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 TECHNOLOGIES AND APPROACHES TO REDUCING THE FUEL CONSUMPTION OF MEDIUM- AND HEAVY-DUTY VEHICLES The following equations hold for calculating FE and Then, FC: Total payload moved on trip from time 0 to tx = P1 − Px, tons miles t Total miles traveled = ∫ dt. hour 0 and the 100 Payload delivered in Segment 1 = P1 − P2, tons, etc. FC = , gallons/100 miles. FE Therefore, The equations above hold from engine on to engine off in order to capture idle time. Chapter 2 refers to an “average Total gallons used × 100 Trip average LSFC = payload” to calculate load-specific fuel consumption (LSFC) Pae × Total miles traveled but does not indicate how to calculate it on a trip delivering cargo. The calculation for average payload is as follows: For picking up cargo, the average payload equation would need a plus payload term for each segment to account for P1t1 + P2 t2 + … Px t x Average payload = = Pae the pickup. Therefore, P2 = P1 – Pd + Pp where Pd = payload t1 + t2 + …t x delivered and Pp = payload picked up after segment 1, where Px = payload in tons carried for time x when the ve- hicle is moving, and tx = time in hours carrying payload Px. TABLE E-1 Gross Vehicle Weight Groups This is a “time average payload” for a vehicle operating in Group Gross Vehicle Weight (lb) the field and excludes idle time—it is the integral of payload 1 <6,000 to get the average payload. 2 6,001-10,000 From Figure 2.6, LSFC does not decrease significantly 3 10,001-14,000 for a payload increase as long as the payload is greater than 4 14,001-16,000 70 percent of the full payload. 5 16,001-19,500 In the equation for payload, if any Px is zero, there is zero 6 19,501-26,000 7 26,001-33,000 in the numerator for that segment, but the time is counted in 8 >33,000 the denominator, which then lowers the average payload. The NOTE: Vehicle groups used for average payloads in Tables E-2 and E-3. FC during the no-load segment would decrease, lowering SOURCE: Deelopment of Truck Payload Equialent Factor (TPEF), final the total gallons of fuel used. If the time average payload is report submitted to Office of Freight Management and Operations, Federal less than 70 percent of full load, LSFC will increase—if it is Highway Administration, Washington, D.C., by Battelle, 505 King Avenue, greater than 70 percent, LSFC will increase somewhat based Columbus, Ohio 43201. June 15, 2007. Available at http://ops.fhwa.dot. on Figure 2.6. gov/freight/freight_analysis/faf/faf2_reports/reports9/index.htm#toc.

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 APPENDIX E TABLE E-2 Average Payload (lb) by Commodities and Gross Vehicle Weight Group VIUS—National Commodities Group 1 Group 2 Group 3 Group 4 Group 5 Group 6 Group 7 Group 8 Live animals and fish - 5,055 7,638 5,424 9,472 17,200 16,345 40,022 Animal feed or products of animal origin - 4,682 6,138 3,760 8,330 11,778 18,980 39,841 Cereal grains - 13,348 15,234 8,690 14,334 17,640 24,208 41,922 All other agricultural products - 10,728 6,889 5,985 7,660 11,348 26,793 34,616 Basic chemicals - * * 3,386 * 11,180 14,264 38,431 Fertilizers and fertilizer materials - 8,062 2,937 5,382 7,898 12,308 25,148 30,134 Pharmaceutical products - * * - * 7,455 * 14,507 All other chemical products - 2,715 3,046 4,357 6,193 9,712 17,574 36,411 Alcoholic beverages - - 2,670 - * 16,177 20,142 35,758 Bakery and milled grains - 2,000 2,407 7,083 * 3,198 27,732 31,389 Meat, seafood, and their preparation - * 10,402 3,646 - 8,819 10,738 40,012 Tobacco products - - 2,700 - - * 9,253 34,381 All other prepared foodstuff - 4,354 3,607 3,617 5,486 13,240 23,736 38,894 Logs and other wood in rough - 5,838 4,880 * 9,384 11,029 22,746 46,774 Paper and paperboard articles - - * - 6,718 8,842 18,591 37,932 Printed products - 8,864 3,418 4,699 2,126 8,578 8,805 21,340 Pulp, newsprint, paper, or paperboards - * * * - 10,904 15,815 41,774 Wood products - 3,303 3,592 5,410 7,263 8,218 16,182 34,699 Articles of base metal * 1,808 2,016 4,399 4,323 8,095 12,840 29,564 Base metal finished or semi-finished form * 3,375 3,871 3,731 4,080 6,356 12,110 38,010 Non-metallic mineral products - 3,737 2,088 3,438 6,652 10,527 28,977 35,962 Non-powered tools - 2,675 3,167 4,353 5,421 6,680 9,899 14,810 Powered tools - 3,894 3,602 4,849 8,513 7,405 12,242 25,241 Electronic and other electrical equipment - 2,463 4,068 2,060 * 7,877 9,946 26,353 Furniture, mattresses, lamps, etc. - 2,056 2,769 2,591 - 6,397 17,501 22,598 Machinery - 4,271 4,277 9,265 5,020 9,958 17,598 35,754 Miscellaneous manufactured products - 1,401 2,411 6,148 5,615 8,571 17,861 27,236 Precision instruments and appliances - 1,455 1,373 10,095 - 4,391 * 26,195 Textile, leather, and related articles - 2,073 2,986 * 8,701 7,599 41,925 36,656 Vehicle, including parts - 3,751 5,506 5,896 7,333 8,173 23,554 31,945 All other transportation equipment - - 2,025 5,431 * 16,312 18,286 42,517 Coal - * * - - 6,748 - 50,011 Crude petroleum - - - - - 8,590 - 39,890 Gravel and crushed stones - 6,544 6,931 6,276 10,122 13,770 24,305 39,130 Metallic ores and concentrates - - * - 10,000 - - 42,272 Monumental and building stones - * 3,460 5,782 14,100 10,392 9,473 35,960 Natural sand - 7,306 3,029 12,849 6,000 11,643 28,662 38,067 All other nonmetallic minerals - 7,337 3,064 2,478 7,662 16,262 13,580 38,835 Fuel oils - 4,484 14,811 - * 15,422 17,525 39,634 Gasoline and aviation turbine - * - 2,825 - 15,128 18,916 53,423 Plastic and rubber - * 2,931 3,329 * 8,113 12,548 30,379 All other coal and refined petroleum - 4,519 4,336 * 4,874 10,326 18,672 41,027 Hazardous waste - * 1,500 - - 6,854 15,517 37,856 All other waste and scrap - 3,384 2,927 * 5,951 8,120 12,823 24,944 Recyclable products - 3,153 4,878 3,689 * 8,425 13,743 27,532 Mail and courier parcels * 7,976 5,559 4,608 7,342 10,884 33,344 31,628 Empty shipping containers - 2,661 * - * 2,309 16,129 26,699 Passengers - 2,264 2,501 * * * * * Mixed freight - 2,080 2,633 4,051 * 20,137 28,811 37,094 Multiple categories - 3,602 3,375 4,198 5,463 8,127 17,189 31,946 Products not classified, blank, not reported or applicable - 2,471 * 6,556 7,809 11,622 17,644 30,545 SOURCE: Deelopment of Truck Payload Equialent Factor (TPEF), final report submitted to Office of Freight Management and Operations, Federal High - way Administration, Washington, D.C., by Battelle, 505 King Avenue, Columbus, Ohio 43201. June 15, 2007. Available at http://ops.fhwa.dot.gov/freight/ freight_analysis/faf/faf2_reports/reports9/index.htm#toc.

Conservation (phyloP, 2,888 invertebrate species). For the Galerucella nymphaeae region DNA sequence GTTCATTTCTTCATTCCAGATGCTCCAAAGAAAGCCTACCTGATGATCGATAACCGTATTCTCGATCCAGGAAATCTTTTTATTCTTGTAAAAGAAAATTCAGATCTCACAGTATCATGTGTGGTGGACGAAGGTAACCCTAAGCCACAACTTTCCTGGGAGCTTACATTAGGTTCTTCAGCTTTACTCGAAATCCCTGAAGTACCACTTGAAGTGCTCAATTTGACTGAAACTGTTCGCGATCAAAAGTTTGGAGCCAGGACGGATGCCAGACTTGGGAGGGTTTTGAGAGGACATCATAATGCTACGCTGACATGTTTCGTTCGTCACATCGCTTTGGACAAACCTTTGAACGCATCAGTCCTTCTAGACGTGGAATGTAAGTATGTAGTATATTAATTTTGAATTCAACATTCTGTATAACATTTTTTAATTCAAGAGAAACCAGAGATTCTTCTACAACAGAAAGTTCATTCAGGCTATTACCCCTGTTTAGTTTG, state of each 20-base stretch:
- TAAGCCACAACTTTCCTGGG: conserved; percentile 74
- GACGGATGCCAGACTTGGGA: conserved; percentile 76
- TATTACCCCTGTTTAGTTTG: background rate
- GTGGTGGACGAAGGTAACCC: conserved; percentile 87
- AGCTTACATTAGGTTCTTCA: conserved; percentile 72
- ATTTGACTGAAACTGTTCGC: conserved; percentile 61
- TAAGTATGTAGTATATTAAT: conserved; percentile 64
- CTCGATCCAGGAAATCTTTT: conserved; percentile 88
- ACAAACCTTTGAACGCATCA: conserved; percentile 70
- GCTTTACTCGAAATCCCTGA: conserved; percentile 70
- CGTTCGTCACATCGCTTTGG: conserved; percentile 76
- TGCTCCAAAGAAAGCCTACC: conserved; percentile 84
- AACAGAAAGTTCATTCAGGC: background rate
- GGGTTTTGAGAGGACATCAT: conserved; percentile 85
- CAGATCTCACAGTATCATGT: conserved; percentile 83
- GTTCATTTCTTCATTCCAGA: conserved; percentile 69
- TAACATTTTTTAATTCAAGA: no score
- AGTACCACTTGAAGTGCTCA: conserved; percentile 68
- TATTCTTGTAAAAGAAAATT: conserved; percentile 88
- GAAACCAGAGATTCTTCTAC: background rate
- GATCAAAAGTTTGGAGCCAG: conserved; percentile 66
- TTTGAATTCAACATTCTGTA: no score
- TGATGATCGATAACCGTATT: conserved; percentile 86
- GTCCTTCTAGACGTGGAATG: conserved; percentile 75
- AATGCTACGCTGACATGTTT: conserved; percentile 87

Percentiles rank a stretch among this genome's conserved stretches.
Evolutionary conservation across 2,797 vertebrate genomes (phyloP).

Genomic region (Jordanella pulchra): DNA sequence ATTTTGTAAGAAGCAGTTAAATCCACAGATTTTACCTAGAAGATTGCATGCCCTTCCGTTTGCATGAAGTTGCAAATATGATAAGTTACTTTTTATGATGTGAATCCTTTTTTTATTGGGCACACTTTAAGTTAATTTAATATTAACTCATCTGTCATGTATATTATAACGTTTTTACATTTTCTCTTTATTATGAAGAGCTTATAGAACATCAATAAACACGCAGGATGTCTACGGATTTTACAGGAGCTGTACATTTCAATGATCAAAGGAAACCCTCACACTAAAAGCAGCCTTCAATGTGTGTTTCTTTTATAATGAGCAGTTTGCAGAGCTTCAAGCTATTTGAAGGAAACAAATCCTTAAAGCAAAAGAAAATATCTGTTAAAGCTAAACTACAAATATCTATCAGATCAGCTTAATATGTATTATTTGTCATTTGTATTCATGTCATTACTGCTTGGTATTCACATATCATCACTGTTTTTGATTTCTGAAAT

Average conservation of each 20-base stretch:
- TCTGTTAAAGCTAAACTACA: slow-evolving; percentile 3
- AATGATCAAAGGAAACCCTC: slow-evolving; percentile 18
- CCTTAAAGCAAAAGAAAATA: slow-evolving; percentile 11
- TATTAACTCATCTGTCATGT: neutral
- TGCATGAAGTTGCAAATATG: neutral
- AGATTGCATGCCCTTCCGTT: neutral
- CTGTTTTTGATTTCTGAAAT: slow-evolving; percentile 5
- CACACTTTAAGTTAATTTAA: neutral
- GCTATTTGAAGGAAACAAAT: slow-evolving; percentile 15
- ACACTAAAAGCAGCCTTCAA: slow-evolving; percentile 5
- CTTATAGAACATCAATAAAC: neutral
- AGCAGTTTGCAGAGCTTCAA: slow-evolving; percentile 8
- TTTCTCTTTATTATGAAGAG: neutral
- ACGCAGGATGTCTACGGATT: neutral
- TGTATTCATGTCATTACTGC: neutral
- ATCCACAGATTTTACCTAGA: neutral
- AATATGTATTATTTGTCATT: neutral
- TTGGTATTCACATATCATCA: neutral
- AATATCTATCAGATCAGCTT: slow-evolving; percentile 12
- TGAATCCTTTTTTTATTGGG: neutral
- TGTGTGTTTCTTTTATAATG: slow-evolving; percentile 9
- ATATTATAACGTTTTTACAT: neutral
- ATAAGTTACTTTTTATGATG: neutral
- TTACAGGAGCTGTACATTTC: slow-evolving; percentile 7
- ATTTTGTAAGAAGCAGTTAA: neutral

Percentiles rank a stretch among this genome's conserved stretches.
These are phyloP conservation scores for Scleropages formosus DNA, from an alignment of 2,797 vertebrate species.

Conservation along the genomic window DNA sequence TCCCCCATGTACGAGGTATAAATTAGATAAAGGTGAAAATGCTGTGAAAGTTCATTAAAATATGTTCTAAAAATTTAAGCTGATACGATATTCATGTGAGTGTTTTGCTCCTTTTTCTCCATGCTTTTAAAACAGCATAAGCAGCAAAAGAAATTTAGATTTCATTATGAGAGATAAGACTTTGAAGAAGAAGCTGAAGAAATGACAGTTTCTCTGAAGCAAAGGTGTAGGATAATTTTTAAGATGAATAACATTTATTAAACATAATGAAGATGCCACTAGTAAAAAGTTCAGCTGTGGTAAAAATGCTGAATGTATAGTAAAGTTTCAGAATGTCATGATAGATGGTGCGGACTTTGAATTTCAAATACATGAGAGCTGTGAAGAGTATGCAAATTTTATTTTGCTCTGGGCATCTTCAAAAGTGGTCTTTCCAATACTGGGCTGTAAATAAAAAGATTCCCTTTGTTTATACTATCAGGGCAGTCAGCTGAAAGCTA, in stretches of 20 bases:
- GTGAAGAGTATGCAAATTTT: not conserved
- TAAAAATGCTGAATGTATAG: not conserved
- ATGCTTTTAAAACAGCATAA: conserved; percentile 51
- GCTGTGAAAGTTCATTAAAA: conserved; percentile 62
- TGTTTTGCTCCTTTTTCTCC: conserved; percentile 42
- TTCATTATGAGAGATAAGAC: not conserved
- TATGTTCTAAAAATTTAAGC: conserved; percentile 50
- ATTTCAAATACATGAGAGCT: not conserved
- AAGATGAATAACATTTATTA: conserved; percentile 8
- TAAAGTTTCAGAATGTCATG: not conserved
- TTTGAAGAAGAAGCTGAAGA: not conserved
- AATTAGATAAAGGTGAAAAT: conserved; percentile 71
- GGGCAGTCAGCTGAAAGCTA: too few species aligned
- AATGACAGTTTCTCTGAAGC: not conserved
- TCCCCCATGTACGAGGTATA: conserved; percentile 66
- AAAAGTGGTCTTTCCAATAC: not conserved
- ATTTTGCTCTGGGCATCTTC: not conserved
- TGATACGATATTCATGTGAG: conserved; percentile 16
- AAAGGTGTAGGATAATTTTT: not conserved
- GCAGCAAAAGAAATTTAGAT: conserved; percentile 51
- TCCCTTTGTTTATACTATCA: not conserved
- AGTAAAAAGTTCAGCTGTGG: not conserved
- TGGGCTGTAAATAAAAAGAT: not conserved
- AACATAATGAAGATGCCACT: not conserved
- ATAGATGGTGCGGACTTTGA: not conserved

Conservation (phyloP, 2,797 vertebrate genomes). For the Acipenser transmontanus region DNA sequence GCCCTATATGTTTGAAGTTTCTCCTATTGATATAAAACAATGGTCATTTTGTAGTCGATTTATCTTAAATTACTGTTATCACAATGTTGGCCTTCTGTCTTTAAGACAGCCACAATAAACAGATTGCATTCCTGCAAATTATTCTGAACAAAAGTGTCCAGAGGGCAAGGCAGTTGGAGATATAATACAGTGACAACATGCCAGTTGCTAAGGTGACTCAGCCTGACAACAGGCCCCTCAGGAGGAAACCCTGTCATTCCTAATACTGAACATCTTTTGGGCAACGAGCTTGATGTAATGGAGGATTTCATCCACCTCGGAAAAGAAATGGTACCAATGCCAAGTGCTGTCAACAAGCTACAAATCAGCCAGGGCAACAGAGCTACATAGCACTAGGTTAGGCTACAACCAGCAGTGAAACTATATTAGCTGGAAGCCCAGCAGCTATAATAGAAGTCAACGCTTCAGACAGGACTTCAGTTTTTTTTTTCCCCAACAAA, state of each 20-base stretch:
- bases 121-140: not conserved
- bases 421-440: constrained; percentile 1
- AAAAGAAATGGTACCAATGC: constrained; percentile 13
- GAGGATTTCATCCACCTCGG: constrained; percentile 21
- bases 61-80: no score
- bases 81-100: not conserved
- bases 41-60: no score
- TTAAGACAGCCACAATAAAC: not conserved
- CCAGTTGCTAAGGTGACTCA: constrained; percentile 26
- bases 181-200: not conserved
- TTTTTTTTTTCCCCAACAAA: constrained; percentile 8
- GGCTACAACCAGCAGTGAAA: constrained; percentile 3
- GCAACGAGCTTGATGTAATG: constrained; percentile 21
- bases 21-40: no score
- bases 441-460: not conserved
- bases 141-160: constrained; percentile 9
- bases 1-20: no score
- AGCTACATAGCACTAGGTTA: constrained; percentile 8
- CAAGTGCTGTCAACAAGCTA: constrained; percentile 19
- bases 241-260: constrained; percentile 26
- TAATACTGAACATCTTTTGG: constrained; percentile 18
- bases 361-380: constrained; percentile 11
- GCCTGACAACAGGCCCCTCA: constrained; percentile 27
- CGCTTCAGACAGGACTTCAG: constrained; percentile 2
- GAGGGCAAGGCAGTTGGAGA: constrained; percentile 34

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 TECHNOLOGIES AND APPROACHES TO REDUCING THE FUEL CONSUMPTION OF MEDIUM- AND HEAVY-DUTY VEHICLES TABLE E-3 Vehicle Groups and National Average Payload (lb) SOURCE: Deelopment of Truck Payload Equialent Factor (TPEF), final report submitted to Office of Freight Management and Operations, Federal High - way Administration, Washington, D.C., by Battelle, 505 King Avenue, Columbus, Ohio 43201. June 15, 2007. Available at http://ops.fhwa.dot.gov/freight/ freight_analysis/faf/faf2_reports/reports9/index.htm#toc.